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DEFINING KNOWLEDGE IN TERMS OF BELIEF: THE MODAL LOGIC PERSPECTIVE

  • JOSEPH Y. HALPERN (a1), DOV SAMET (a2) and ELLA SEGEV (a3)
Abstract

The question of whether knowledge is definable in terms of belief, which has played an important role in epistemology for the last 50 years, is studied here in the framework of epistemic and doxastic logics. Three notions of definability are considered: explicit definability, implicit definability, and reducibility, where explicit definability is equivalent to the combination of implicit definability and reducibility. It is shown that if knowledge satisfies any set of axioms contained in S5, then it cannot be explicitly defined in terms of belief. S5 knowledge can be implicitly defined by belief, but not reduced to it. On the other hand, S4.4 knowledge and weaker notions of knowledge cannot be implicitly defined by belief, but can be reduced to it by defining knowledge as true belief. It is also shown that S5 knowledge cannot be reduced to belief and justification, provided that there are no axioms that involve both belief and justification.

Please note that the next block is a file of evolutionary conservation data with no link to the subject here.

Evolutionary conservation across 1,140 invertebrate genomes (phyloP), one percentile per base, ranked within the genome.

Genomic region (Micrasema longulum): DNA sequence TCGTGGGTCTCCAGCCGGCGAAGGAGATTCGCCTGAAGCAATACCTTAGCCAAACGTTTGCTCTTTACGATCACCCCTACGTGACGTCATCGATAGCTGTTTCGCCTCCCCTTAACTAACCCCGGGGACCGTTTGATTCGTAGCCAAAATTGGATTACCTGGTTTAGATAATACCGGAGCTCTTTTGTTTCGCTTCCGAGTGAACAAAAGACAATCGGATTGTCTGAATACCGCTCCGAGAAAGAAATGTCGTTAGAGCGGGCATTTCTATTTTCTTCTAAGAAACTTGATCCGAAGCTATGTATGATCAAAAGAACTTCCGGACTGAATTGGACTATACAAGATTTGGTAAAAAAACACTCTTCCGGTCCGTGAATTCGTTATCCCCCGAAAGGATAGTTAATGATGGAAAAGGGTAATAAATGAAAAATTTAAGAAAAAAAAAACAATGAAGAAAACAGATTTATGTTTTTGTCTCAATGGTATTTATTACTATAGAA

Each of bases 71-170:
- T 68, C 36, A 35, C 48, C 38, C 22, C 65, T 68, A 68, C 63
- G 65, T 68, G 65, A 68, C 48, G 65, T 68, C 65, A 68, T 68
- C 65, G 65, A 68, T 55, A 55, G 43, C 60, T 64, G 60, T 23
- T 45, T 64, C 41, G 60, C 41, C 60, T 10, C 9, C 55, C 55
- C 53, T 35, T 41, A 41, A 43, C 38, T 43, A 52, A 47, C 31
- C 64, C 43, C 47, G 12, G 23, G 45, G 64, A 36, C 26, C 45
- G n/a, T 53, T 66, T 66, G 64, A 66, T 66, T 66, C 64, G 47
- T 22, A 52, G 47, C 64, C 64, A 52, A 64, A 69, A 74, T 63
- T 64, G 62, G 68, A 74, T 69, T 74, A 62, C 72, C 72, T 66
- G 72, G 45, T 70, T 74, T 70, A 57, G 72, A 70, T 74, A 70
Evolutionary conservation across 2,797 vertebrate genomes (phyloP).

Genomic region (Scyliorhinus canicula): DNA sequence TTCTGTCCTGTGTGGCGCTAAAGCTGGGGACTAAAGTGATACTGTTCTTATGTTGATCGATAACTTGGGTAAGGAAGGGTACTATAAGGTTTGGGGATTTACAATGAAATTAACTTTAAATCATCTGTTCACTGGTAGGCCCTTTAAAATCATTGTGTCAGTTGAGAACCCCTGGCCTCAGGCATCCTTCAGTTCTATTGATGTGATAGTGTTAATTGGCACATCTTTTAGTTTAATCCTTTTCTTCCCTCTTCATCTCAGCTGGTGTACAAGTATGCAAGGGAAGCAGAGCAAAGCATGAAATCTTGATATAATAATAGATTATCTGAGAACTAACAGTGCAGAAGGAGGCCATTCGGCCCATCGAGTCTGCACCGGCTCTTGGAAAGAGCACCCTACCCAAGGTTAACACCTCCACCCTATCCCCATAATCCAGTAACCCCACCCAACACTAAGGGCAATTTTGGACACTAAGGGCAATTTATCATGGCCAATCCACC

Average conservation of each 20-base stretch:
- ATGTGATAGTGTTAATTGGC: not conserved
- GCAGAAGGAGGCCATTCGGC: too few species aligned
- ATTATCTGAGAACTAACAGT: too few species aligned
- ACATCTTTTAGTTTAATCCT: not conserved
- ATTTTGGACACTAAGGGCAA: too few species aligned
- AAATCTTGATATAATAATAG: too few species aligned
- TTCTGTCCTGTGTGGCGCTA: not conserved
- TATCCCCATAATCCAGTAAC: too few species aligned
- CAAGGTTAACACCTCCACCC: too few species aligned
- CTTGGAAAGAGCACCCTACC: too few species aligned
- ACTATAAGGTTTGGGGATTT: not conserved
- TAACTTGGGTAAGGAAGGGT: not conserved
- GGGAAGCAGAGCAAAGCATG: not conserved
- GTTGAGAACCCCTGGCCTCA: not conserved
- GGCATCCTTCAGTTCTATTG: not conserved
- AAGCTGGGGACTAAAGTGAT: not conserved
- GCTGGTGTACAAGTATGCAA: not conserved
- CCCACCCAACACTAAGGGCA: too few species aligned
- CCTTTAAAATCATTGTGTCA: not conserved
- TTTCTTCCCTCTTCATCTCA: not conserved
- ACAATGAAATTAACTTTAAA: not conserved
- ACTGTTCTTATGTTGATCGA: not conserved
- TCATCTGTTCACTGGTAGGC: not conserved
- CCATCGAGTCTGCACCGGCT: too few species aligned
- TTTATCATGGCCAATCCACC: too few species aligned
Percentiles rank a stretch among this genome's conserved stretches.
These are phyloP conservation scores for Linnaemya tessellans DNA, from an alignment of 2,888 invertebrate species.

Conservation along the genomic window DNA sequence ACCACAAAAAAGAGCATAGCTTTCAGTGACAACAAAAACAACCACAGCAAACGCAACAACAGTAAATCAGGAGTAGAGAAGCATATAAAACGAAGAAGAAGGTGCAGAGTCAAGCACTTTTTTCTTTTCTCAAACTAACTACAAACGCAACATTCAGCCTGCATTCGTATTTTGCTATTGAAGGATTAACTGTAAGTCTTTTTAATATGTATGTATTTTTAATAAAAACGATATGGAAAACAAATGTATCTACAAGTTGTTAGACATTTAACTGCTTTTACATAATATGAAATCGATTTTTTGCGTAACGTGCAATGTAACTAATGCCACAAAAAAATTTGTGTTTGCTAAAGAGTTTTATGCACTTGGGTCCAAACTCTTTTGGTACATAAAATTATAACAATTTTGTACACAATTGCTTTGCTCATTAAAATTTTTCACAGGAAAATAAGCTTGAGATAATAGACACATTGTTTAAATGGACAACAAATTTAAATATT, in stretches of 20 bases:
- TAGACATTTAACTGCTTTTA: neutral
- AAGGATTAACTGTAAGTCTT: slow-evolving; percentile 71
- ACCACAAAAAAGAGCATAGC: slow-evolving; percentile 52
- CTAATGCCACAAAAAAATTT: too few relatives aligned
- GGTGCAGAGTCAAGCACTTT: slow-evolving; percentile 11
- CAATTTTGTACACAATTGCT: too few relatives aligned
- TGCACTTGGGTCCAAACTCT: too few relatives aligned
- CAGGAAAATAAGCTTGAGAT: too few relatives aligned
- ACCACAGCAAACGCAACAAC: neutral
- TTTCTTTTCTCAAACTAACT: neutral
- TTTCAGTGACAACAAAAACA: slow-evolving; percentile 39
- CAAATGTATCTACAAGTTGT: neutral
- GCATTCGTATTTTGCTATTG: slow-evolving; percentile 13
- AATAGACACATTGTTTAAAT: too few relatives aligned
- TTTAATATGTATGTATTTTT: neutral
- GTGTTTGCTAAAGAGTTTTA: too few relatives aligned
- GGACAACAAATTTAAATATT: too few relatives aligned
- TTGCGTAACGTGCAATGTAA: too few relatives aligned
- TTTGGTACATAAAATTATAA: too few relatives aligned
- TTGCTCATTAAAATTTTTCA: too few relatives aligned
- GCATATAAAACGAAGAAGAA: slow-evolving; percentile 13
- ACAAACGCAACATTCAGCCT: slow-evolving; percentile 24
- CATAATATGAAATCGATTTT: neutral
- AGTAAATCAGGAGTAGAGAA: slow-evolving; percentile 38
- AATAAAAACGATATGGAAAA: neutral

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Corresponding author
*COMPUTER SCIENCE DEPARTMENT, CORNELL UNIVERSITY, ITHACA, NY 14853 E-mail: halpern@cs.cornell.edu
THE FACULTY OF MANAGEMENT, TEL AVIV UNIVERSITY, TEL AVIV 69978, ISRAEL E-mail: samet@post.tau.ac.il
FACULTY OF INDUSTRIAL ENGINEERING AND MANAGEMENT, TECHNION - ISRAEL INSTITUTE OF TECHNOLOGY, TECHNION CITY, HAIFA 32000, ISRAEL, E-mail: esegev@ie.technion.ac.il
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The Review of Symbolic Logic
  • ISSN: 1755-0203
  • EISSN: 1755-0211
  • URL: /core/journals/review-of-symbolic-logic
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